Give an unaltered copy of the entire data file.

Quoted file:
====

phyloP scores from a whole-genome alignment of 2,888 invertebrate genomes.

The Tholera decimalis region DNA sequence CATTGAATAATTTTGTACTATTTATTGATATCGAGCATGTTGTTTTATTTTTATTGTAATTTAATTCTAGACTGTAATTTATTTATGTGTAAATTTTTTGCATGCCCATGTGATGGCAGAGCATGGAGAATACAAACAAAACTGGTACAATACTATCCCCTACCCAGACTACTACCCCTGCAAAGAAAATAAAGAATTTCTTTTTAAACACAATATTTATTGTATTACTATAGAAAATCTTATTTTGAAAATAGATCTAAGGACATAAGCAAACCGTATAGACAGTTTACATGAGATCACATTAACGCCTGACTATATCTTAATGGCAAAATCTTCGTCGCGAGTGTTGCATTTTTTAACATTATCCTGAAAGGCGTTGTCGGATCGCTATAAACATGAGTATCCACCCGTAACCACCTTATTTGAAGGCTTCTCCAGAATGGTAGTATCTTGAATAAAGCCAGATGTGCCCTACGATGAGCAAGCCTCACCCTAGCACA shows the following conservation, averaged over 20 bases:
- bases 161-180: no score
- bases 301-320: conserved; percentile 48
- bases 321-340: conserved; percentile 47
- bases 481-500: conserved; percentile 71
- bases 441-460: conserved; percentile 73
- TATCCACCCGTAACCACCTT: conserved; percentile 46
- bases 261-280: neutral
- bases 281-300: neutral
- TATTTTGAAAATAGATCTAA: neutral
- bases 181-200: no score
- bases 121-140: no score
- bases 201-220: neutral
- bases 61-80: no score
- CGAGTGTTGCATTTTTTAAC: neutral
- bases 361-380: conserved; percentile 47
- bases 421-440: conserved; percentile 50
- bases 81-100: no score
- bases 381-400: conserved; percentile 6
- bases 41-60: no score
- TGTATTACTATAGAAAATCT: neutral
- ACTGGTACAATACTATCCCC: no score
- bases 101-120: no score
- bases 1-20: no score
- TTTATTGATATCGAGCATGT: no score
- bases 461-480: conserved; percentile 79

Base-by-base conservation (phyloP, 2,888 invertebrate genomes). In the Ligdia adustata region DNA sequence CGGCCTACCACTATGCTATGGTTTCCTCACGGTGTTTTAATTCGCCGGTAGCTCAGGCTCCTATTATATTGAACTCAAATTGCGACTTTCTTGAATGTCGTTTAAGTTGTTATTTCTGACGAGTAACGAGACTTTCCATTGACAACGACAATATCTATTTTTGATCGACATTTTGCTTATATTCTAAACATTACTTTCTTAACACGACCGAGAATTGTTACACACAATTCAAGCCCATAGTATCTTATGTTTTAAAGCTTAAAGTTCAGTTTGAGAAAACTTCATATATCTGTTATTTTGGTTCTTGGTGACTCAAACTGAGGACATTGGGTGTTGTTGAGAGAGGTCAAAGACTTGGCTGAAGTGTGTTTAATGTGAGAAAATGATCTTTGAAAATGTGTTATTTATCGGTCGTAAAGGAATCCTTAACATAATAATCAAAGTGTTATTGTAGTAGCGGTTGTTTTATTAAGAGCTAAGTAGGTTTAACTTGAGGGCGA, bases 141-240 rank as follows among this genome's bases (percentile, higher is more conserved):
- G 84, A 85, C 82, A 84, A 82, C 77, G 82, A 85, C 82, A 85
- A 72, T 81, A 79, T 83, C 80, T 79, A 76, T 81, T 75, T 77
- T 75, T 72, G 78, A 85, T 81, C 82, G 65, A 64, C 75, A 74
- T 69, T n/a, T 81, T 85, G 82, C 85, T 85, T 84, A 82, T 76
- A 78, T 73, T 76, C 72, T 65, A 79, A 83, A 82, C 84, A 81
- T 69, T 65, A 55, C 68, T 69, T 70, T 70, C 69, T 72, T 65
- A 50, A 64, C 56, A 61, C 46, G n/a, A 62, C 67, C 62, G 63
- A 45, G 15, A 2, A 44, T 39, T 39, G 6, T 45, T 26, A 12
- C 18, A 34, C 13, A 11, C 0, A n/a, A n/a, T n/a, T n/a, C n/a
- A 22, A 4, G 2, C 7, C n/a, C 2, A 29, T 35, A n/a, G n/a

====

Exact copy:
phyloP scores from a whole-genome alignment of 2,888 invertebrate genomes.

The Tholera decimalis region DNA sequence CATTGAATAATTTTGTACTATTTATTGATATCGAGCATGTTGTTTTATTTTTATTGTAATTTAATTCTAGACTGTAATTTATTTATGTGTAAATTTTTTGCATGCCCATGTGATGGCAGAGCATGGAGAATACAAACAAAACTGGTACAATACTATCCCCTACCCAGACTACTACCCCTGCAAAGAAAATAAAGAATTTCTTTTTAAACACAATATTTATTGTATTACTATAGAAAATCTTATTTTGAAAATAGATCTAAGGACATAAGCAAACCGTATAGACAGTTTACATGAGATCACATTAACGCCTGACTATATCTTAATGGCAAAATCTTCGTCGCGAGTGTTGCATTTTTTAACATTATCCTGAAAGGCGTTGTCGGATCGCTATAAACATGAGTATCCACCCGTAACCACCTTATTTGAAGGCTTCTCCAGAATGGTAGTATCTTGAATAAAGCCAGATGTGCCCTACGATGAGCAAGCCTCACCCTAGCACA shows the following conservation, averaged over 20 bases:
- bases 161-180: no score
- bases 301-320: conserved; percentile 48
- bases 321-340: conserved; percentile 47
- bases 481-500: conserved; percentile 71
- bases 441-460: conserved; percentile 73
- TATCCACCCGTAACCACCTT: conserved; percentile 46
- bases 261-280: neutral
- bases 281-300: neutral
- TATTTTGAAAATAGATCTAA: neutral
- bases 181-200: no score
- bases 121-140: no score
- bases 201-220: neutral
- bases 61-80: no score
- CGAGTGTTGCATTTTTTAAC: neutral
- bases 361-380: conserved; percentile 47
- bases 421-440: conserved; percentile 50
- bases 81-100: no score
- bases 381-400: conserved; percentile 6
- bases 41-60: no score
- TGTATTACTATAGAAAATCT: neutral
- ACTGGTACAATACTATCCCC: no score
- bases 101-120: no score
- bases 1-20: no score
- TTTATTGATATCGAGCATGT: no score
- bases 461-480: conserved; percentile 79

Base-by-base conservation (phyloP, 2,888 invertebrate genomes). In the Ligdia adustata region DNA sequence CGGCCTACCACTATGCTATGGTTTCCTCACGGTGTTTTAATTCGCCGGTAGCTCAGGCTCCTATTATATTGAACTCAAATTGCGACTTTCTTGAATGTCGTTTAAGTTGTTATTTCTGACGAGTAACGAGACTTTCCATTGACAACGACAATATCTATTTTTGATCGACATTTTGCTTATATTCTAAACATTACTTTCTTAACACGACCGAGAATTGTTACACACAATTCAAGCCCATAGTATCTTATGTTTTAAAGCTTAAAGTTCAGTTTGAGAAAACTTCATATATCTGTTATTTTGGTTCTTGGTGACTCAAACTGAGGACATTGGGTGTTGTTGAGAGAGGTCAAAGACTTGGCTGAAGTGTGTTTAATGTGAGAAAATGATCTTTGAAAATGTGTTATTTATCGGTCGTAAAGGAATCCTTAACATAATAATCAAAGTGTTATTGTAGTAGCGGTTGTTTTATTAAGAGCTAAGTAGGTTTAACTTGAGGGCGA, bases 141-240 rank as follows among this genome's bases (percentile, higher is more conserved):
- G 84, A 85, C 82, A 84, A 82, C 77, G 82, A 85, C 82, A 85
- A 72, T 81, A 79, T 83, C 80, T 79, A 76, T 81, T 75, T 77
- T 75, T 72, G 78, A 85, T 81, C 82, G 65, A 64, C 75, A 74
- T 69, T n/a, T 81, T 85, G 82, C 85, T 85, T 84, A 82, T 76
- A 78, T 73, T 76, C 72, T 65, A 79, A 83, A 82, C 84, A 81
- T 69, T 65, A 55, C 68, T 69, T 70, T 70, C 69, T 72, T 65
- A 50, A 64, C 56, A 61, C 46, G n/a, A 62, C 67, C 62, G 63
- A 45, G 15, A 2, A 44, T 39, T 39, G 6, T 45, T 26, A 12
- C 18, A 34, C 13, A 11, C 0, A n/a, A n/a, T n/a, T n/a, C n/a
- A 22, A 4, G 2, C 7, C n/a, C 2, A 29, T 35, A n/a, G n/a